Availability of this Jewish staple makes sense—and why the entire Bokchoy experience might spark a glimmer of déjà-vu—when one realizes that Roth helmed Peach’s Corner Café for years until it closed in 2017. Roth and the Lus were around-the-corner neighbors before Asie Restaurant became Jing.

“When I met Frank I was very enthusiastic about watching the evolution of Asie to Jing,” says Roth, an accomplished restaurant consultant in the U.S., Bangkok and Bali, who helped with that transition. “We befriended each other over food.”

Yin-yang elements infuse many aspects of Bokchoy. Recipes draw mainly on Northern China, specifically Shanghai, where Lu was classically trained and enjoyed early success as a chef-restaurateur. Both Roth and Lu lean toward vibrant flavors with organic ingredients when possible, a philosophy shared by Peach’s (R.I.P.) and Jing. That Bokchoy’s menu leads with vegetables such as seared kung pao cauliflower is “a reflection of what we’re attempting to do for the community,” Roth says. The goal: offer a greener spin on a cuisine that regularly gets a bad rap as greasy, carb-bomb fare.

By Aspen standards, Bokchoy also feels vaguely futuristic in a few environmentally minded ways. First, all food arrives in recyclable, biodegradable containers. This serves a dual purpose: it eliminates gallons of water per person on dishwashing and makes taking leftovers to-go as simple as snapping on a lid. Alcoholic and nonalcoholic beverages are displayed in a self-serve case at the front of the room (see sidebar, this page). The corner of each table is stuck discreetly with a QR code decal: Scan it with a smartphone camera to navigate the Bokchoy website for instant ordering (food for pickup may be ordered this way also). Roth is even cautiously experimenting with Impossible Foods plant-based “meat” in one dumpling preparation. (It tastes like cheeseburger!)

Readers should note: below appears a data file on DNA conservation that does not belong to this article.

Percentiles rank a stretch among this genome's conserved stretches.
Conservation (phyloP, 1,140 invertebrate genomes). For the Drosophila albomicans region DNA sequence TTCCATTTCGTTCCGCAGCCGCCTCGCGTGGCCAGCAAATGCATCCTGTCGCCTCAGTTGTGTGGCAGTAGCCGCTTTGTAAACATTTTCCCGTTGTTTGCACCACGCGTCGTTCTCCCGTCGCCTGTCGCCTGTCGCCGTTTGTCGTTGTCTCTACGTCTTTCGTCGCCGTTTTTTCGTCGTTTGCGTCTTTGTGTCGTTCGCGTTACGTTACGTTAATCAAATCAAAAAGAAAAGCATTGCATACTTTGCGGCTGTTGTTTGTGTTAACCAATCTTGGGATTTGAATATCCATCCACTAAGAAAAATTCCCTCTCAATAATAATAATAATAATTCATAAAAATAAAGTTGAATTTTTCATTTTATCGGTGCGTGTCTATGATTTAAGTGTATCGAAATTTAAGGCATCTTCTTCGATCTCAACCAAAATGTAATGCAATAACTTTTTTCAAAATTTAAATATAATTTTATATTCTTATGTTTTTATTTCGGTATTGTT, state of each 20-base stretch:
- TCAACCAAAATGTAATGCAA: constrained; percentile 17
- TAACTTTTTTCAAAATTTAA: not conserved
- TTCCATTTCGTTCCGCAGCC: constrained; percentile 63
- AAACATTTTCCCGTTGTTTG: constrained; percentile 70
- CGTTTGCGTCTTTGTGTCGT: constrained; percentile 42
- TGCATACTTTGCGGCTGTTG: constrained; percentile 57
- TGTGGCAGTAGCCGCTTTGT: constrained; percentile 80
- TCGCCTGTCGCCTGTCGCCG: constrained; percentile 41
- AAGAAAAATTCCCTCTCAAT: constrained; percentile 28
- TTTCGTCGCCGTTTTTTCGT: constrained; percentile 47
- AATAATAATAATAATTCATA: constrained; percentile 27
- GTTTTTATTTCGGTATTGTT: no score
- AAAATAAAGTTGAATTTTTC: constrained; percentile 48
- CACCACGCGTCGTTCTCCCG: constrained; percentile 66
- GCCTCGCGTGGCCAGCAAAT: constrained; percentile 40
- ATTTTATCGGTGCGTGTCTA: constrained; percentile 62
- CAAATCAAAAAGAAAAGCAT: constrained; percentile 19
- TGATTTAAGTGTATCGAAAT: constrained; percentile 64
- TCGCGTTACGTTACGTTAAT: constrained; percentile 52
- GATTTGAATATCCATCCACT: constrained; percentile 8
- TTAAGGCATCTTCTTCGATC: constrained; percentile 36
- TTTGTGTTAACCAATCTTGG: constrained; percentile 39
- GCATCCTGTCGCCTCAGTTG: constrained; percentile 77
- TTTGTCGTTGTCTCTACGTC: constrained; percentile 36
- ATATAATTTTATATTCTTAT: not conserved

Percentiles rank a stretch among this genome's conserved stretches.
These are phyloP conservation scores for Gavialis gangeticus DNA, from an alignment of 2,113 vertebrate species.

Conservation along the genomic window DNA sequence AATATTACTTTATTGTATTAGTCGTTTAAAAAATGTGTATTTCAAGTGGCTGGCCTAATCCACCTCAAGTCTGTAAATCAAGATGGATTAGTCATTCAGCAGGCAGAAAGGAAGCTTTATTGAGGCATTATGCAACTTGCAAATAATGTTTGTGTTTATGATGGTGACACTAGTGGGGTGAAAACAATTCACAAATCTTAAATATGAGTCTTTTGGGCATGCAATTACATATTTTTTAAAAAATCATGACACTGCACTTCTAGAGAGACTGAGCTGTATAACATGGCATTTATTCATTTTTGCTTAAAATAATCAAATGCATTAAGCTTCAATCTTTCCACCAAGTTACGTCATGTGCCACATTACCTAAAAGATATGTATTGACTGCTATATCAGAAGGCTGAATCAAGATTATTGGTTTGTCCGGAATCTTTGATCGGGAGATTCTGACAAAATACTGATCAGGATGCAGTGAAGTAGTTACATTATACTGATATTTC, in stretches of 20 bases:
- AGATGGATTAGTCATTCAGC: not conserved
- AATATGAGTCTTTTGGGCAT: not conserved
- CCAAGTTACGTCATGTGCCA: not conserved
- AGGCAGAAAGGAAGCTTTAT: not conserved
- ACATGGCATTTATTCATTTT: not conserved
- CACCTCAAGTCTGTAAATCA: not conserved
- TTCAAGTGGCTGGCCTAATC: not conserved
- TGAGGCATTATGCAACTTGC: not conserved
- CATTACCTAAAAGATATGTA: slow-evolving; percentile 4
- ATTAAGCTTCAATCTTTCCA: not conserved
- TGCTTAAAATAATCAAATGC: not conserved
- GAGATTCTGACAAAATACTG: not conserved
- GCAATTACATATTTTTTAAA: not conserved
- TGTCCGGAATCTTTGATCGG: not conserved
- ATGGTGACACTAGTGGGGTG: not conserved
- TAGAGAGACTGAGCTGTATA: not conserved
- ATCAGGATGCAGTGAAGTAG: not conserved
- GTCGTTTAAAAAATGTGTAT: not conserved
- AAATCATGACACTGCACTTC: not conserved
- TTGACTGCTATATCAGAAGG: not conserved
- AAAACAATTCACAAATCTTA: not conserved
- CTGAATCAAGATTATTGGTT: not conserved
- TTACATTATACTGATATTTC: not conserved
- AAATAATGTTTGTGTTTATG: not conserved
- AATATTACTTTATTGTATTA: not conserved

Soon: grab-and-go, heat-and-eat dumplings to prepare at home, and private dumpling classes upon request. All of which helps to invigorate Aspen’s dining landscape while striking delicate balance within Bokchoy—fitting, as Chinese culture settles into 2020’s Year of the Rat, believed to symbolize abundance and optimism.

“We’re not trying to ‘modernize’ Chinese food,” Roth maintains. And yet: “There’s a little bit of a twist to it.”

Choose Your Own Elixir

A glowing beverage case in the corner of Bokchoy recalls those hip Asian vending machines you may have only heard about, and everything is self-serve. The eclectic array of more than 30 drinks spans Boylan Creme Soda and imported iced teas to Dram Apothecary adaptogenic CBD sparkling water. There’s Sapporo, Asahi and Blue Moon by the bottle; Coors in a can. Kid-favorite peach, melon, and strawberry soft drinks from Japan, even Mango White Claw. Or reach for the top-shelf kaleidoscope of grab-and-go sake, including one by Iron Chef Masaharu Morimoto and another with its own drinking cup. Gānbēi!

Aspen Times Weekly